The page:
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Unifor, OPSEU pooling resources to fight Ford government's 'destructive agenda'

Last Updated Dec 3, 2018 at 11:19 am EST

Ontario Premier Doug Ford addresses the Ontario PC Convention in Toronto on Nov. 16, 2018. THE CANADIAN PRESS/Chris Young

The Ontario government is about to start facing co-ordinated opposition from two of the country’s largest unions bent on stopping what they describe as Premier Doug Ford’s “destructive agenda.”

The heads of both Unifor and the Ontario Public Service Employees Union announced their alliance in the wake of Ford’s reaction to General Motors’ planned plant closure in Oshawa, saying the premier’s comments indicate his priorities do not lie with everyday workers.

Ford said last week that there’s nothing his government can do to convince the automaker to change course, adding the company’s president had told him, “the ship has already left the dock.”

The union leaders contend that Ford and his Progressive Conservative government are more focused on corporate interests than the concerns of frontline workers and vow the two unions, with a combined membership of about 470,000 people, will be fighting back.

OPSEU President Warren “Smokey” Thomas said a weakened private sector will limit any government’s ability to collect taxes and fund public services, adding pushing back against Ford would benefit all Ontario residents.

“We understand that public services are the great equalizer in society,” Thomas said in a telephone interview. “It’s in both our best interests, for our members and for society, to work together and co-ordinate our efforts and see if we can’t back Mr. Ford up in some of his policies and encourage him to reinvest in public services.”

Thomas said the alliance, announced at Unifor’s Ontario Regional Council meeting held over the weekend, was prompted largely by Ford’s reaction to news that GM planned to shutter its Oshawa plant next year, taking at least 2,500 jobs with it.

Ford has said union leaders and politicians who talk about saving the Oshawa plant are selling “false hope,” adding that his government would help the affected workers find new jobs.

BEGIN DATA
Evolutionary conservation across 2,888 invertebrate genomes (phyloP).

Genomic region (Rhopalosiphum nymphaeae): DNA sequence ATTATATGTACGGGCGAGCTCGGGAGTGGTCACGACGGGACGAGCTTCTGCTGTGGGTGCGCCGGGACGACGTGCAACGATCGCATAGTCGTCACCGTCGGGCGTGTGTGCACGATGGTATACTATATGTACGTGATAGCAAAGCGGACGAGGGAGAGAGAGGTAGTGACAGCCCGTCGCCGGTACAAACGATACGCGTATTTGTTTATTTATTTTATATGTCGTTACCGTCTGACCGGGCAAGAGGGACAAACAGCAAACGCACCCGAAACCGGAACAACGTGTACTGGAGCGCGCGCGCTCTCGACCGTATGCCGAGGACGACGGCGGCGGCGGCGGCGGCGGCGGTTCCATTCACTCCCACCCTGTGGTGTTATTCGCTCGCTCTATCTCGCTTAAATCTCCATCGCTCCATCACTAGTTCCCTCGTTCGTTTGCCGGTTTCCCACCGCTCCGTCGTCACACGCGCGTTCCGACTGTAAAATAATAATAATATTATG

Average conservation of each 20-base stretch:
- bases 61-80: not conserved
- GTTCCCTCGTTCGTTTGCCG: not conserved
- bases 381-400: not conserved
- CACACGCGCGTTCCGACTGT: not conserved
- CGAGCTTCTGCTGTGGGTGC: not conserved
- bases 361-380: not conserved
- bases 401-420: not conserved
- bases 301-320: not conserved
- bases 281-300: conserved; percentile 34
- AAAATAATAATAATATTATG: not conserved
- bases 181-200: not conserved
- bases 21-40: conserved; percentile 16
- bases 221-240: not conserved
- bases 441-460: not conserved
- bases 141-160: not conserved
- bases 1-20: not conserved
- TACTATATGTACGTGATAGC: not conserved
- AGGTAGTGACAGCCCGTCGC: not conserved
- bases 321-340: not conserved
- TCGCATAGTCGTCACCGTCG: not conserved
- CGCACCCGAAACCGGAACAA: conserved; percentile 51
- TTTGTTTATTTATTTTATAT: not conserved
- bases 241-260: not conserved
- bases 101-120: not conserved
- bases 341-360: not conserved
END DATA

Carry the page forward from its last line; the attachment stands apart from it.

Both Thomas and Unifor National President Jerry Dias said Ford’s reaction wasn’t good enough. Thomas also criticized the premier for giving $34.5 million to Maple Leaf Foods for the construction of a consolidated plant in London, despite the fact the company will be shedding 300 net jobs by closing three other facilities in the province.

In a statement announcing their collaboration, Dias said Ford has given the two unions even more reasons to push back against his agenda.

“Between cowering to corporate interests, a dangerous public sector hiring freeze, and punishing the provinces’ most vulnerable workers, Doug Ford has clearly shown his playbook,” Dias said in the statement. “It’s one attack after another against working people and our families.”

The premier’s office did not immediately respond to request for comment.

Thomas said the two union leaders had joined forces before, swelling picket lines and mobilizing protests during health-care sector strikes in the Ontario communities of Owen Sound and Thunder Bay.

This time around, he said it made sense for the two groups to “co-ordinate efforts” by lobbying legislators and speaking up against government moves that the unions feel could jeopardize workers.

Thomas said the unions will also push to reinstate some labour-related measures introduced by the former Liberal regime that have been reversed by the Ford government, including a $15 minimum wage that was planned for next year and more lenient sick day policies.

Thomas said the unions will try to see those measures put back in place through individual bargaining efforts.

With files from Adam Burns